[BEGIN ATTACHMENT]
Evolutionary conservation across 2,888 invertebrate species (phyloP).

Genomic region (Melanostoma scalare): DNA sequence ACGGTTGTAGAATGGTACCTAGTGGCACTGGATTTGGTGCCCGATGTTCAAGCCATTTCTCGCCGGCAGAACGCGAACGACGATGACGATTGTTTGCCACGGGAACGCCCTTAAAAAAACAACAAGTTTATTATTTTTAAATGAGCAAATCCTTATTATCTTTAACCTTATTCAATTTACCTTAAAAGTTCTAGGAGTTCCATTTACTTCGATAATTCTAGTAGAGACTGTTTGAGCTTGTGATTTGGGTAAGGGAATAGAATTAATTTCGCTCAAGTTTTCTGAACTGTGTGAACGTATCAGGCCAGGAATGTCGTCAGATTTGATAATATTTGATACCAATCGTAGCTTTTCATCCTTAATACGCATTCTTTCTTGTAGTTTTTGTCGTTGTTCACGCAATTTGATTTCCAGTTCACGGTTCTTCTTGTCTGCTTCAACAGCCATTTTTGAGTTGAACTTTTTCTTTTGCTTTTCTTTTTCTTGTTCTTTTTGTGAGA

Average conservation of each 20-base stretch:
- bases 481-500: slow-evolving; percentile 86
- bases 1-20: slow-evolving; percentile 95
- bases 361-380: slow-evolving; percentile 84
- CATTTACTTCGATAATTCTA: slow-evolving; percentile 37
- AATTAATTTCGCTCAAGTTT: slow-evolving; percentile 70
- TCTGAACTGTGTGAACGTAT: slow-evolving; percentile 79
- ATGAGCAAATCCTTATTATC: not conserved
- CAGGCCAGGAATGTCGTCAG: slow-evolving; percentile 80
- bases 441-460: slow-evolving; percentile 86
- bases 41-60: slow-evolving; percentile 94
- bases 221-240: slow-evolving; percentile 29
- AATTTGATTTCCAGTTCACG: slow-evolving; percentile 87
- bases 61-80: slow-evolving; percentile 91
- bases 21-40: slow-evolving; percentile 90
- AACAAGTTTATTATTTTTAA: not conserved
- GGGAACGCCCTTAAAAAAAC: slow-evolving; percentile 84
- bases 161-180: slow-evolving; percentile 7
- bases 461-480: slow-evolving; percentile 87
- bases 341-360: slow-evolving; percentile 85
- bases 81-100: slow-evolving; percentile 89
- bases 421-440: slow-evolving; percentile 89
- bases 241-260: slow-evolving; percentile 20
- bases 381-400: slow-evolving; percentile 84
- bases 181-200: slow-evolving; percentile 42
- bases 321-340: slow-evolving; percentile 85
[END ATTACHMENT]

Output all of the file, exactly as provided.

Evolutionary conservation across 2,888 invertebrate species (phyloP).

Genomic region (Melanostoma scalare): DNA sequence ACGGTTGTAGAATGGTACCTAGTGGCACTGGATTTGGTGCCCGATGTTCAAGCCATTTCTCGCCGGCAGAACGCGAACGACGATGACGATTGTTTGCCACGGGAACGCCCTTAAAAAAACAACAAGTTTATTATTTTTAAATGAGCAAATCCTTATTATCTTTAACCTTATTCAATTTACCTTAAAAGTTCTAGGAGTTCCATTTACTTCGATAATTCTAGTAGAGACTGTTTGAGCTTGTGATTTGGGTAAGGGAATAGAATTAATTTCGCTCAAGTTTTCTGAACTGTGTGAACGTATCAGGCCAGGAATGTCGTCAGATTTGATAATATTTGATACCAATCGTAGCTTTTCATCCTTAATACGCATTCTTTCTTGTAGTTTTTGTCGTTGTTCACGCAATTTGATTTCCAGTTCACGGTTCTTCTTGTCTGCTTCAACAGCCATTTTTGAGTTGAACTTTTTCTTTTGCTTTTCTTTTTCTTGTTCTTTTTGTGAGA

Average conservation of each 20-base stretch:
- bases 481-500: slow-evolving; percentile 86
- bases 1-20: slow-evolving; percentile 95
- bases 361-380: slow-evolving; percentile 84
- CATTTACTTCGATAATTCTA: slow-evolving; percentile 37
- AATTAATTTCGCTCAAGTTT: slow-evolving; percentile 70
- TCTGAACTGTGTGAACGTAT: slow-evolving; percentile 79
- ATGAGCAAATCCTTATTATC: not conserved
- CAGGCCAGGAATGTCGTCAG: slow-evolving; percentile 80
- bases 441-460: slow-evolving; percentile 86
- bases 41-60: slow-evolving; percentile 94
- bases 221-240: slow-evolving; percentile 29
- AATTTGATTTCCAGTTCACG: slow-evolving; percentile 87
- bases 61-80: slow-evolving; percentile 91
- bases 21-40: slow-evolving; percentile 90
- AACAAGTTTATTATTTTTAA: not conserved
- GGGAACGCCCTTAAAAAAAC: slow-evolving; percentile 84
- bases 161-180: slow-evolving; percentile 7
- bases 461-480: slow-evolving; percentile 87
- bases 341-360: slow-evolving; percentile 85
- bases 81-100: slow-evolving; percentile 89
- bases 421-440: slow-evolving; percentile 89
- bases 241-260: slow-evolving; percentile 20
- bases 381-400: slow-evolving; percentile 84
- bases 181-200: slow-evolving; percentile 42
- bases 321-340: slow-evolving; percentile 85